Rejoice Smith

Brief Life History of Rejoice

When Rejoice Smith was born about 1737, in Harwich, Barnstable, Massachusetts Bay Colony, British Colonial America, her father, Nathaniel Smith, was 45 and her mother, Mercy Walker, was 34. She married John Covell on 26 October 1757, in Harwich, Barnstable, Massachusetts, United States. They were the parents of at least 4 sons and 4 daughters. She died in 1776, in Harwich, Barnstable, Massachusetts, United States, at the age of 40.

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Family Time Line

John Covell
1733–1806
Rejoice Smith
1737–1776
Marriage: 26 October 1757
Benjamin Covell
1761–1822
Lucy Ann Covell
1763–
Bethiah Covell
1764–1767
Richard Covell
1765–1853
Anne Covell
1766–1869
Bethia Covell
1767–1832
Seth Benjamin Covell
1773–1835
John Covell
1774–

Sources (2)

  • Mayflower Families Through Five Generations, Descendants of the Pilgrims who Landed at Plymouth, Mass. December 1620
  • Settlers of the Beekman Patent, Dutchess County, NY

Spouse and Children

World Events (2)

1776

Thomas Jefferson's American Declaration of Independence endorsed by Congress. Colonies declare independence.

1776 · The Declaration to the King

"""At the end of the Second Continental Congress the 13 colonies came together to petition independence from King George III. With no opposing votes, the Declaration of Independence was drafted and ready for all delegates to sign on the Fourth of July 1776. While many think the Declaration was to tell the King that they were becoming independent, its true purpose was to be a formal explanation of why the Congress voted together to declare their independence from Britain. The Declaration also is home to one of the best-known sentences in the English language, stating, “We hold these truths to be self-evident, that all men are created equal, that they are endowed by their Creator with certain unalienable Rights, that among these are Life, Liberty and the pursuit of Happiness."""""""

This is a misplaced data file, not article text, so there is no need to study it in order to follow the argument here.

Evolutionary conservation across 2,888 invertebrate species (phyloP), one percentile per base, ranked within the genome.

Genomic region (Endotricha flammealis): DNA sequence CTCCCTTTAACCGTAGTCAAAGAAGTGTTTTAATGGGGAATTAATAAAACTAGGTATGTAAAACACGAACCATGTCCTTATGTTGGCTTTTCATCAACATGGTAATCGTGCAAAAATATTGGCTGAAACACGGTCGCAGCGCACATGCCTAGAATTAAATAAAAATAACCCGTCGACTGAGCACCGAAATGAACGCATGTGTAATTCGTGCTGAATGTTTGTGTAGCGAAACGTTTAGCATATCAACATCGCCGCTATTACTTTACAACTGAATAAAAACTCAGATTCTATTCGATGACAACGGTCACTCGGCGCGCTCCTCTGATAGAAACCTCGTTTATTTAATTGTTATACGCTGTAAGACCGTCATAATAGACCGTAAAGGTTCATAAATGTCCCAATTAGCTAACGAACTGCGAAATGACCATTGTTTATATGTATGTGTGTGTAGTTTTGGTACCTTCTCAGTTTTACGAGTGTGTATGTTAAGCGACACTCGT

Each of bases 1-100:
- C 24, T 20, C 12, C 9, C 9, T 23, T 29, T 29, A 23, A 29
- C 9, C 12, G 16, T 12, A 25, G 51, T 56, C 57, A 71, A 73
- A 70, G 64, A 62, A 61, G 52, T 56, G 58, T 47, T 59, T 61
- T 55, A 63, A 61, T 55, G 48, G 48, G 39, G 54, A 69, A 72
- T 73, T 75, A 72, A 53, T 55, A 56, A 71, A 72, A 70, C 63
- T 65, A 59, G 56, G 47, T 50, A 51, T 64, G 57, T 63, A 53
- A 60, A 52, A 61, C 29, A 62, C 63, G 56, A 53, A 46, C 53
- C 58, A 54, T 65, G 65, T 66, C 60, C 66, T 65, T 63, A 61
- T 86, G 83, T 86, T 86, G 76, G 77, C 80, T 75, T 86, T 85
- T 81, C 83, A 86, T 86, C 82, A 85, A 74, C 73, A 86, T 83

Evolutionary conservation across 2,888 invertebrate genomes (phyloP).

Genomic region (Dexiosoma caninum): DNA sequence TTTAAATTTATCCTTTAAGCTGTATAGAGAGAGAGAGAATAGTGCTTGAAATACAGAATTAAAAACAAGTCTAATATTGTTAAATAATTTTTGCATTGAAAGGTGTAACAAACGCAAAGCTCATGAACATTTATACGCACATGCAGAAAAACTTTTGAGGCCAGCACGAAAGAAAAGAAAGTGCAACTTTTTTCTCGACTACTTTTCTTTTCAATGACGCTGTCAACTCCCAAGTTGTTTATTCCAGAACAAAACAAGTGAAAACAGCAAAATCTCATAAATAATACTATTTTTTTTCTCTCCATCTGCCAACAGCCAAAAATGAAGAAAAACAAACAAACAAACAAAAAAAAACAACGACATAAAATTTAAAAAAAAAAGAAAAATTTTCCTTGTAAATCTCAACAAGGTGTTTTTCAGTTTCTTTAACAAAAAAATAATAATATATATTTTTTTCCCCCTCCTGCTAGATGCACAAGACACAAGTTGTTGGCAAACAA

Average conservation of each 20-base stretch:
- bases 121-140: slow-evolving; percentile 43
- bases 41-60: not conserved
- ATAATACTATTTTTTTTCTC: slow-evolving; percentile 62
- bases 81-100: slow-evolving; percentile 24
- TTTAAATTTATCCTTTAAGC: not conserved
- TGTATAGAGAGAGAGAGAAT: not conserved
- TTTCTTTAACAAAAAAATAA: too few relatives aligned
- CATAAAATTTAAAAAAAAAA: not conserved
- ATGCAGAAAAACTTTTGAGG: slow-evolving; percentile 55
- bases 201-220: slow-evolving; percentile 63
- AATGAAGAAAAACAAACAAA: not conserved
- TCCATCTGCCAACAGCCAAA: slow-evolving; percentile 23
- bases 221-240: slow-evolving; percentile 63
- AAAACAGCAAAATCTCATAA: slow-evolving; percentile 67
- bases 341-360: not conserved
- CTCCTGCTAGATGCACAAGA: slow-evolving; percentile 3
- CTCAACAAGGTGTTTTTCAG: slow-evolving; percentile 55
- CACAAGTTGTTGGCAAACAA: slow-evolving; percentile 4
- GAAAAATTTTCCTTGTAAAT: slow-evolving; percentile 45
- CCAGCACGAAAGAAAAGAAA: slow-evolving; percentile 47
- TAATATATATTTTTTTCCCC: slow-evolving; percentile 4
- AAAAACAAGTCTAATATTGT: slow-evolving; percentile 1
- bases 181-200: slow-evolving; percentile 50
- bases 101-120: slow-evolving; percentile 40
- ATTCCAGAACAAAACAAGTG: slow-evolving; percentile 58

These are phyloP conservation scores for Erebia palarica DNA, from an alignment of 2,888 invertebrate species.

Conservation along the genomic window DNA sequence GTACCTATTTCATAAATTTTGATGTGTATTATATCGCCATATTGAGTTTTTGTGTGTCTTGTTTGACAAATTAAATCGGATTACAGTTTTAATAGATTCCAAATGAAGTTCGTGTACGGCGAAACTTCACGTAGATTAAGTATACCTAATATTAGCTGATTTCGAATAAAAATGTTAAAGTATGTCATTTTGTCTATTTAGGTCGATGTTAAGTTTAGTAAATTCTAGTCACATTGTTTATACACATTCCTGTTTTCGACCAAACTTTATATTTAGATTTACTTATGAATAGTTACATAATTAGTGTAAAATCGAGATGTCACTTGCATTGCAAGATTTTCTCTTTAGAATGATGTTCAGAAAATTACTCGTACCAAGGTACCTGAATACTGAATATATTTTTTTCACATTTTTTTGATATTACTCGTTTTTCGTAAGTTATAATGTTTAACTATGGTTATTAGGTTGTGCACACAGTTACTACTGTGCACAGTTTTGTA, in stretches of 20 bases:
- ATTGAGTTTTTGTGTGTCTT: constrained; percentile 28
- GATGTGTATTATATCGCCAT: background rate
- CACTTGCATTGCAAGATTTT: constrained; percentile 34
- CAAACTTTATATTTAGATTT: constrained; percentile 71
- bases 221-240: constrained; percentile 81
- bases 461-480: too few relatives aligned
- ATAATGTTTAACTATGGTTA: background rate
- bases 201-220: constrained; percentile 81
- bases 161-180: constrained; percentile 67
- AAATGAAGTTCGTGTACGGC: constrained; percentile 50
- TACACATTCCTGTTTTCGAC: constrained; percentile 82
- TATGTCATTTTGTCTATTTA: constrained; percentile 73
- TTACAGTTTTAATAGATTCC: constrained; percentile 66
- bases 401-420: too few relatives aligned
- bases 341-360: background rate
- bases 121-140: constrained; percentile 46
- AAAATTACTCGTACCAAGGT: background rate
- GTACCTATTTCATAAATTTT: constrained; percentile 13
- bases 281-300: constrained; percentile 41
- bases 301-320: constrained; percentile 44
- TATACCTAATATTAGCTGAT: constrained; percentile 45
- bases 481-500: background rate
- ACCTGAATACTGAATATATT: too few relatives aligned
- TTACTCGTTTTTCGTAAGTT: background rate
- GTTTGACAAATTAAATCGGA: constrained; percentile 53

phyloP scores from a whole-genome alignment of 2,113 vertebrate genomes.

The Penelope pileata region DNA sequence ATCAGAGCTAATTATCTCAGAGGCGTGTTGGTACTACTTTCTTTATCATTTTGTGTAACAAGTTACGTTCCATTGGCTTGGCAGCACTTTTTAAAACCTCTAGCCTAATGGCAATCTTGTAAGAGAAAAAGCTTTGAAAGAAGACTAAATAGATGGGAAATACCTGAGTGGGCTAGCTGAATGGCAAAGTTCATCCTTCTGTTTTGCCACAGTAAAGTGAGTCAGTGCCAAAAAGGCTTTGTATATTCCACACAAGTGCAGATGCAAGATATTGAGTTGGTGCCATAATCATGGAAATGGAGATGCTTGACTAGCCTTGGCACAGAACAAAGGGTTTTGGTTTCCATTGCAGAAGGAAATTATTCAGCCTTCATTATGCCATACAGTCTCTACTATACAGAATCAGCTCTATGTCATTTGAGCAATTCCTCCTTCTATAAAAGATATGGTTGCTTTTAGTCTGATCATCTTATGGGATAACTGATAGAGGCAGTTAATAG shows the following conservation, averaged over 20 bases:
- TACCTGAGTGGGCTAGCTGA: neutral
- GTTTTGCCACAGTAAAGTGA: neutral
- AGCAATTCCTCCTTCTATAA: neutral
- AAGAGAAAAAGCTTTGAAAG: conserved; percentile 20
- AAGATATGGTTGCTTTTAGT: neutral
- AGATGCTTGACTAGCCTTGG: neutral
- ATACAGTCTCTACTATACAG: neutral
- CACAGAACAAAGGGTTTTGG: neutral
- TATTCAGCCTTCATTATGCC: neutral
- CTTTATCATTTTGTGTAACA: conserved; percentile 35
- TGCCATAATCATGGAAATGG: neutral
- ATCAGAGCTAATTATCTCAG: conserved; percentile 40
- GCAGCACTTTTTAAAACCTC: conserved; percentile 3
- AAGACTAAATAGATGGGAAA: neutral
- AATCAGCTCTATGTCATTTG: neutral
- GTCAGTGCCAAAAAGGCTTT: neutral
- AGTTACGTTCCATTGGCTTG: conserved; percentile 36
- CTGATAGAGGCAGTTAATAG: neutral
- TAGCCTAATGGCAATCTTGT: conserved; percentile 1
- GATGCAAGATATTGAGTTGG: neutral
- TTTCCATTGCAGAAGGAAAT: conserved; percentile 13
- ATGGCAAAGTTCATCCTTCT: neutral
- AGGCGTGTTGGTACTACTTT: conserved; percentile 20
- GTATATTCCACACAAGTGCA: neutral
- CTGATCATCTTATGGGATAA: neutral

Name Meaning

English and Scottish: occupational name denoting a worker in metal, especially iron, such as a blacksmith or farrier, from Middle English smith ‘smith’ (Old English smith, probably a derivative of smītan ‘to strike, hammer’). Early examples are also found in the Latin form Faber . Metal-working was one of the earliest occupations for which specialist skills were required, and its importance ensured that this term and its equivalents in other languages were the most widespread of all occupational surnames in Europe. Medieval smiths were important not only in making horseshoes, plowshares, and other domestic articles, but above all for their skill in forging swords, other weapons, and armor. This is also the most frequent of all surnames in the US. It is very common among African Americans and Native Americans (see also 5 below). This surname (in any of the two possible English senses; see also below) is also found in Haiti. See also Smither .

English: from Middle English smithe ‘smithy, forge’ (Old English smiththe). The surname may be topographic, for someone who lived in or by a blacksmith's shop, occupational, for someone who worked in one, or habitational, from a place so named, such as Smitha in King's Nympton (Devon). Compare Smithey .

Irish and Scottish: sometimes adopted for Gaelic Mac Gobhann, Irish Mac Gabhann ‘son of the smith’. See McGowan .

Dictionary of American Family Names © Patrick Hanks 2003, 2006.

Possible Related Names

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